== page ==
Mechanical Response and Energy Stored During Deformation of Crystallizing TPU
The present study investigates the thermomechanical behavior of closed-cell TPU foams. The effects of the density and the loading conditions on the softening, the residual strain and the hysteresis have first been characterized. The thermal responses exhibit numerous particularities. First, a threshold effect in terms of the density on the self-heating has been highlighted. Second, entropic effects are strongly weighted by energetic effects (internal energy variations) during the deformation. Typical changes in the thermal response highlight that SIC and crystallite melting occur during the deformation. The characteristic stretches of this phenomenon evolve with the maximum stretch applied. The lower the density, the lower the crystallinity. In the second part of this study, a complete energy balance is carried out during cyclic deformation of compact and foamed crystallizing TPUs. Results show that viscosity is not the only phenomenon involved in the hysteresis loop formation: a significant part of the mechanical energy brought is not dissipated into heat and is stored by the material when the material changes its microstructure, typically when it is crystallizing. Some of this energy is released during unloading, when melting occurs, but with a different rate, which contributes to the hysteresis loop. The part of the mechanical energy stored by the material has been quantified to investigate the effects of the loading rate and the void volume fraction on the energetic response of TPU. These effects cannot be predicted from the mechanical responses and the present study provides therefore information of importance to better understand and model the effects of the density and the loading conditions on the thermomechanical behavior of closed-cell TPU foams.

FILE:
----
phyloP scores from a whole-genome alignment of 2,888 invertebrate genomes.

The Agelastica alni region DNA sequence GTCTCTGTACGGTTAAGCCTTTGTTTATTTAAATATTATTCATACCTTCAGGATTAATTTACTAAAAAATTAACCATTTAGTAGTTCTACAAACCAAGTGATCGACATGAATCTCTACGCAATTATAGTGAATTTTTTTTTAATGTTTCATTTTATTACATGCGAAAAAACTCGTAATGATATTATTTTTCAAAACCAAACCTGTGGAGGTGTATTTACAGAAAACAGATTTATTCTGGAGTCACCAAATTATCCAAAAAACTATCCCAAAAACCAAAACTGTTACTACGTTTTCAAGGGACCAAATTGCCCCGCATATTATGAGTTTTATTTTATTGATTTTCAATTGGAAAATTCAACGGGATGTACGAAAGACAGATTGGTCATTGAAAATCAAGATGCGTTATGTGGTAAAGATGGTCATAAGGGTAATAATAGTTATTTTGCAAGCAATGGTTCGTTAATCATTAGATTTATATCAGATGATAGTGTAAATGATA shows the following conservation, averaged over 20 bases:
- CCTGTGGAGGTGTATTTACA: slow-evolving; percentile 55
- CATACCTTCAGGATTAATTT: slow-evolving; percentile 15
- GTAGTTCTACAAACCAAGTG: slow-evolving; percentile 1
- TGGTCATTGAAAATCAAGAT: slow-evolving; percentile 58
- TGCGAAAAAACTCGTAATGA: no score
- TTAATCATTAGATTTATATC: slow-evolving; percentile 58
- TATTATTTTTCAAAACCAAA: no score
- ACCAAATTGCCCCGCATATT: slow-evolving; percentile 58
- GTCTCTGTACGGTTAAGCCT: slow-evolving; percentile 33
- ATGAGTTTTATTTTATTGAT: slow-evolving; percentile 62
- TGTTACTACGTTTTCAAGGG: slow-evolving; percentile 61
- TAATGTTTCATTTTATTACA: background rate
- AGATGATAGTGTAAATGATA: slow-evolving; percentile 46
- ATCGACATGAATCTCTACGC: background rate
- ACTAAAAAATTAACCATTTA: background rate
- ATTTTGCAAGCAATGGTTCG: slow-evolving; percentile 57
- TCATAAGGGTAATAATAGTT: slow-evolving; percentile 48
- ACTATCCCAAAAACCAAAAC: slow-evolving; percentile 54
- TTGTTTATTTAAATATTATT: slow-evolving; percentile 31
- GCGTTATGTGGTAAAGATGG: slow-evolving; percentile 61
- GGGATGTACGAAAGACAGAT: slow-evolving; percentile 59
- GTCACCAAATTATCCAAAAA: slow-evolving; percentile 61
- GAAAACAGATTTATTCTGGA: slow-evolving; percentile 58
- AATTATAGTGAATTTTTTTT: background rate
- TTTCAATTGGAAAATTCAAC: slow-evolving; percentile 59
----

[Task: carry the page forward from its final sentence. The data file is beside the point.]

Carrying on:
KeywordsTPU foam Intrinsic dissipation Energy stored Strain-induced crystallization Infrared thermography
The authors thank the Cooper Standard France company for supporting this work and for fruitful discussions. The authors thank also the National Center for Scientific Research (MRCT-CNRS and MI-CNRS) and Rennes Metropole for supporting this work financially.
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